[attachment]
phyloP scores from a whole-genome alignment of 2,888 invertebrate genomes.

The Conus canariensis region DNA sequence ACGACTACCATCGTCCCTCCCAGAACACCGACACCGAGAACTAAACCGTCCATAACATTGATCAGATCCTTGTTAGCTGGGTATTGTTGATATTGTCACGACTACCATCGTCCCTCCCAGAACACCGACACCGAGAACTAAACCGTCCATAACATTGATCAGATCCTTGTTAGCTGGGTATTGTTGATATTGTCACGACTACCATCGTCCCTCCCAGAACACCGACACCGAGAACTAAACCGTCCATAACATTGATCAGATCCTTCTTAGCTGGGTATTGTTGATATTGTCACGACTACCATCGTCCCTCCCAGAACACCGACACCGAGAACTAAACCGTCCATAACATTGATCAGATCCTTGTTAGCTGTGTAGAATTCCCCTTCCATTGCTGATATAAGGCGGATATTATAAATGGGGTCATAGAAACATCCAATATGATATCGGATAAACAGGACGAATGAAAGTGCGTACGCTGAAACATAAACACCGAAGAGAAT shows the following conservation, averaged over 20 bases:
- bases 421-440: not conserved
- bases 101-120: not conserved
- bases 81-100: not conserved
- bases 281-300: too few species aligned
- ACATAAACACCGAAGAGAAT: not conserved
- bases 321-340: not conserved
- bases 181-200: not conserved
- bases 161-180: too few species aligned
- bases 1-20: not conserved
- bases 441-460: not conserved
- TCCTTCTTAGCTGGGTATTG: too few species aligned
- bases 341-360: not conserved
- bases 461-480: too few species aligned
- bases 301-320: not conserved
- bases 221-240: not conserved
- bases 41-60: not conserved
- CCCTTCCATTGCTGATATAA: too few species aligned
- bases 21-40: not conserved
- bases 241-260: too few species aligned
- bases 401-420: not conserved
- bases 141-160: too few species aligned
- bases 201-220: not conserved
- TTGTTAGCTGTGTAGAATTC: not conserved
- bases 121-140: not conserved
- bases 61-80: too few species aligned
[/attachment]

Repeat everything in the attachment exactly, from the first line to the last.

phyloP scores from a whole-genome alignment of 2,888 invertebrate genomes.

The Conus canariensis region DNA sequence ACGACTACCATCGTCCCTCCCAGAACACCGACACCGAGAACTAAACCGTCCATAACATTGATCAGATCCTTGTTAGCTGGGTATTGTTGATATTGTCACGACTACCATCGTCCCTCCCAGAACACCGACACCGAGAACTAAACCGTCCATAACATTGATCAGATCCTTGTTAGCTGGGTATTGTTGATATTGTCACGACTACCATCGTCCCTCCCAGAACACCGACACCGAGAACTAAACCGTCCATAACATTGATCAGATCCTTCTTAGCTGGGTATTGTTGATATTGTCACGACTACCATCGTCCCTCCCAGAACACCGACACCGAGAACTAAACCGTCCATAACATTGATCAGATCCTTGTTAGCTGTGTAGAATTCCCCTTCCATTGCTGATATAAGGCGGATATTATAAATGGGGTCATAGAAACATCCAATATGATATCGGATAAACAGGACGAATGAAAGTGCGTACGCTGAAACATAAACACCGAAGAGAAT shows the following conservation, averaged over 20 bases:
- bases 421-440: not conserved
- bases 101-120: not conserved
- bases 81-100: not conserved
- bases 281-300: too few species aligned
- ACATAAACACCGAAGAGAAT: not conserved
- bases 321-340: not conserved
- bases 181-200: not conserved
- bases 161-180: too few species aligned
- bases 1-20: not conserved
- bases 441-460: not conserved
- TCCTTCTTAGCTGGGTATTG: too few species aligned
- bases 341-360: not conserved
- bases 461-480: too few species aligned
- bases 301-320: not conserved
- bases 221-240: not conserved
- bases 41-60: not conserved
- CCCTTCCATTGCTGATATAA: too few species aligned
- bases 21-40: not conserved
- bases 241-260: too few species aligned
- bases 401-420: not conserved
- bases 141-160: too few species aligned
- bases 201-220: not conserved
- TTGTTAGCTGTGTAGAATTC: not conserved
- bases 121-140: not conserved
- bases 61-80: too few species aligned